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A Theoretical Exploration Of The Modern Health Care Crisis In The United States And The Lack Of Universal Health Care Coverage.

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A Theoretical Exploration Of The Modern Health Care Crisis In The United States And The Lack Of Universal Health Care Coverage.

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dc.contributor.author Biedenbach, Christopher en_US
dc.date.accessioned 2009-09-16T18:20:45Z
dc.date.available 2009-09-16T18:20:45Z
dc.date.issued 2009-09-16T18:20:45Z
dc.date.submitted January 2008 en_US
dc.identifier.other DISS-10020 en_US
dc.identifier.uri http://hdl.handle.net/10106/1900
dc.description.abstract The United States is unique amongst industrialized wealthy nations in not providing health care to all of its citizens. The purpose of this thesis is to provide a theoretical explanation as to why the United States does not offer health care to all of its citizens when so many other nations do. The approach is necessarily comparative. For this paper, I compare three nations: the United States, Norway and Canada as prototypical nations (in reference to health care provision) based upon levels of government involvement in health care. I explore the historical development of health care in each of the nations with the goal of identifying commonalities and differences that can enlighten the primary question of this paper that is - why doesn't the wealthiest nation of the world guarantee or provide health insurance for all of its citizens. I find that there are three factors that have hindered the development of universal health care in the United States. Firstly, I explore the structural elements of the political systems that inhibited or encouraged the growth of universal coverage schemes. Next, I look at the role of ideology in each nation, and the reasons for the prevalence of the ideologies. Lastly, in a Weberian sense I look at the role of interest groups - specifically focusing on the monopolization tendency of medical profession in the United States that occurred to a much lesser degree in Norway and Canada. These three factors have had the effect of making the enactment of universal coverage in the United States much more difficult than in either Canada or Norway. Thus, in the early years of the twenty-first century, the United States has the most costly health care system in the world yet 51 million American remain uninsured. Lastly, in terms of the factors I have identified, I discuss the future of health care reform efforts in the United States. en_US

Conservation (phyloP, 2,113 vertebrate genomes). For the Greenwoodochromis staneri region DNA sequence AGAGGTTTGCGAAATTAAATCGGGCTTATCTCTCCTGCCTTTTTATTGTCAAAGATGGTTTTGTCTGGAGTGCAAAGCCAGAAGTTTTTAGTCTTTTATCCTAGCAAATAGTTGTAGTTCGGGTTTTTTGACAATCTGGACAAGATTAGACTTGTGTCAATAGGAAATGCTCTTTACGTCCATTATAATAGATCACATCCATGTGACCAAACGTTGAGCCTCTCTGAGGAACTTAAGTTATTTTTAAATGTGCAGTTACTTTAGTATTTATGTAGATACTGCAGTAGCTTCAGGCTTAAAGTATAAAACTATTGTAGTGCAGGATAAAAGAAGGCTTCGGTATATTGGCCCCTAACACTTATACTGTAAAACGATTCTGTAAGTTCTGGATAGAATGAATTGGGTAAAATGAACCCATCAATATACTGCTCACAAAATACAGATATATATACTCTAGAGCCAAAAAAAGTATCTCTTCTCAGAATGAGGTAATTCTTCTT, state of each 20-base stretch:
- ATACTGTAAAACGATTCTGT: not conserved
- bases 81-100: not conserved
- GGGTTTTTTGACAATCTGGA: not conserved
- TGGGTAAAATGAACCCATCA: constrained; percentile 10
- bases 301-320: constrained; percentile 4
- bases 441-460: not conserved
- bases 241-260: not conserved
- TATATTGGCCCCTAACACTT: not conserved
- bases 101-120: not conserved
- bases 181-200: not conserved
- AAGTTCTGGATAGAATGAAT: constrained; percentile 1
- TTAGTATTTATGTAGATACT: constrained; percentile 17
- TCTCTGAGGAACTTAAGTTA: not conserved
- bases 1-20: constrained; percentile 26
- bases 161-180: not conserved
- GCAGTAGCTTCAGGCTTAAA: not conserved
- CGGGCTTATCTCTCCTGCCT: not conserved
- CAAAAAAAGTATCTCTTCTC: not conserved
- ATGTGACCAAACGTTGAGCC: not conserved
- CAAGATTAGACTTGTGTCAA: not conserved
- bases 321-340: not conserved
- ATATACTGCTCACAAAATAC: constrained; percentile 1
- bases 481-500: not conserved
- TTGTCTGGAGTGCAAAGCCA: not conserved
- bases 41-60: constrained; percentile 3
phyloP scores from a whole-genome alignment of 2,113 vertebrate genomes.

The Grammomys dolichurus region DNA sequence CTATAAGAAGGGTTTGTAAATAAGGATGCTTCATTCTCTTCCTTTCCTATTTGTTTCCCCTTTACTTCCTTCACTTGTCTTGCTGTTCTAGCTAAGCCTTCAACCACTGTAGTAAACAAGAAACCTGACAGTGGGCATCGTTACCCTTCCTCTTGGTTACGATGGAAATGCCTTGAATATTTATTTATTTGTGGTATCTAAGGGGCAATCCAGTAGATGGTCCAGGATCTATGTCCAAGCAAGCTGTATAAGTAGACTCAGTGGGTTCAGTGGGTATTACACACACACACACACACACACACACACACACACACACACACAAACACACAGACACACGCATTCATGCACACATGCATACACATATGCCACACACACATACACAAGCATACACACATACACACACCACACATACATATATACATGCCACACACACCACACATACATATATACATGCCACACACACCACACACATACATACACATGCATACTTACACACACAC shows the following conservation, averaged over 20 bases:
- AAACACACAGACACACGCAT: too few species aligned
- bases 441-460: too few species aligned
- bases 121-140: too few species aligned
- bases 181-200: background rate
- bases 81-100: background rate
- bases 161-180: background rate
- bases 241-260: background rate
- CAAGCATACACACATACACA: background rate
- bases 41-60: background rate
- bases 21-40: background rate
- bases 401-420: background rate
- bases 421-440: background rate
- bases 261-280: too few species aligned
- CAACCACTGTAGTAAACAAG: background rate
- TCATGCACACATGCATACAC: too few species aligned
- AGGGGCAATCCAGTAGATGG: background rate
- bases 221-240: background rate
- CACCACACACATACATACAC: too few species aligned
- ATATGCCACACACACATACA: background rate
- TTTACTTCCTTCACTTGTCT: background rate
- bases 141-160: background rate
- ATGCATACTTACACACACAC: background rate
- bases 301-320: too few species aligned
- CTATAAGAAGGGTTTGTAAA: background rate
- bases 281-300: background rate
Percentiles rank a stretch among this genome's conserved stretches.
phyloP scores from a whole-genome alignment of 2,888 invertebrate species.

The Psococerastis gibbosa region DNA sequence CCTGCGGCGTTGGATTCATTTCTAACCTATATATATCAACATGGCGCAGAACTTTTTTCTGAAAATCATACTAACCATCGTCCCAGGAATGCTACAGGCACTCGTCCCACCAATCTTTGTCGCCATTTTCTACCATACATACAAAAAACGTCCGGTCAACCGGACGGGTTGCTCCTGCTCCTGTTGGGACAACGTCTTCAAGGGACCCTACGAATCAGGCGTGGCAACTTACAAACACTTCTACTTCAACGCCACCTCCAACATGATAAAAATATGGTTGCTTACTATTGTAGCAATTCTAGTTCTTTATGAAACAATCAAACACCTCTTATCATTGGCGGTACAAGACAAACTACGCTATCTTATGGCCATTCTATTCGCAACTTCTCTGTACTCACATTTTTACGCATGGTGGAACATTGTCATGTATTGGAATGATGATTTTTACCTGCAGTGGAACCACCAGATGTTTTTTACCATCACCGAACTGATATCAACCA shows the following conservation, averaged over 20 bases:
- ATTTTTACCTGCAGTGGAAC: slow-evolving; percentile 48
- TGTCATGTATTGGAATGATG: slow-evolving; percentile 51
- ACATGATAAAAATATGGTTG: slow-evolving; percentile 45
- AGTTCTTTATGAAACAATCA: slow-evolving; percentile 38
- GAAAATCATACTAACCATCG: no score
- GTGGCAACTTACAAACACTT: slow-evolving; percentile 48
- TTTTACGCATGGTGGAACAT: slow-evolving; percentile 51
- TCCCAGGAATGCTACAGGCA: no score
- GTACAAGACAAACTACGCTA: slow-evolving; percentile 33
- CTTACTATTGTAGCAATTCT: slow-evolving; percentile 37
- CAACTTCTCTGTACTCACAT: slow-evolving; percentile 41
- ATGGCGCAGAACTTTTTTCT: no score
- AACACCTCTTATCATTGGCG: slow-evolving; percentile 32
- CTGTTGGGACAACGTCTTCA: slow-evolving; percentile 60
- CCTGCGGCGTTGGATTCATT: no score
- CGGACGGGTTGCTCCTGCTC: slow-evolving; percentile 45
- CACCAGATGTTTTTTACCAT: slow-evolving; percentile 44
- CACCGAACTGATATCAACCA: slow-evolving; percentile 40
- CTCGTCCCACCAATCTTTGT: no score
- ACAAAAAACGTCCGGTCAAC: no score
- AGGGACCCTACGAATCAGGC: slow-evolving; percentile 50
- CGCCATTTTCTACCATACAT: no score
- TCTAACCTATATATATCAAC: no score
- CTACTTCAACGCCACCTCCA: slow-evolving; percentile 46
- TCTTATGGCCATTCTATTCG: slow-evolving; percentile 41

dc.description.sponsorship Agger, Ben en_US
dc.language.iso EN en_US
dc.publisher Sociology en_US
dc.title A Theoretical Exploration Of The Modern Health Care Crisis In The United States And The Lack Of Universal Health Care Coverage. en_US
dc.type M.A. en_US
dc.contributor.committeeChair Agger, Ben en_US
dc.degree.department Sociology en_US
dc.degree.discipline Sociology en_US
dc.degree.grantor University of Texas at Arlington en_US
dc.degree.level masters en_US
dc.degree.name M.A. en_US
dc.identifier.externalLink http://www.uta.edu/ra/real/editprofile.php?onlyview=1&pid=1410
dc.identifier.externalLinkDescription Link to Research Profiles

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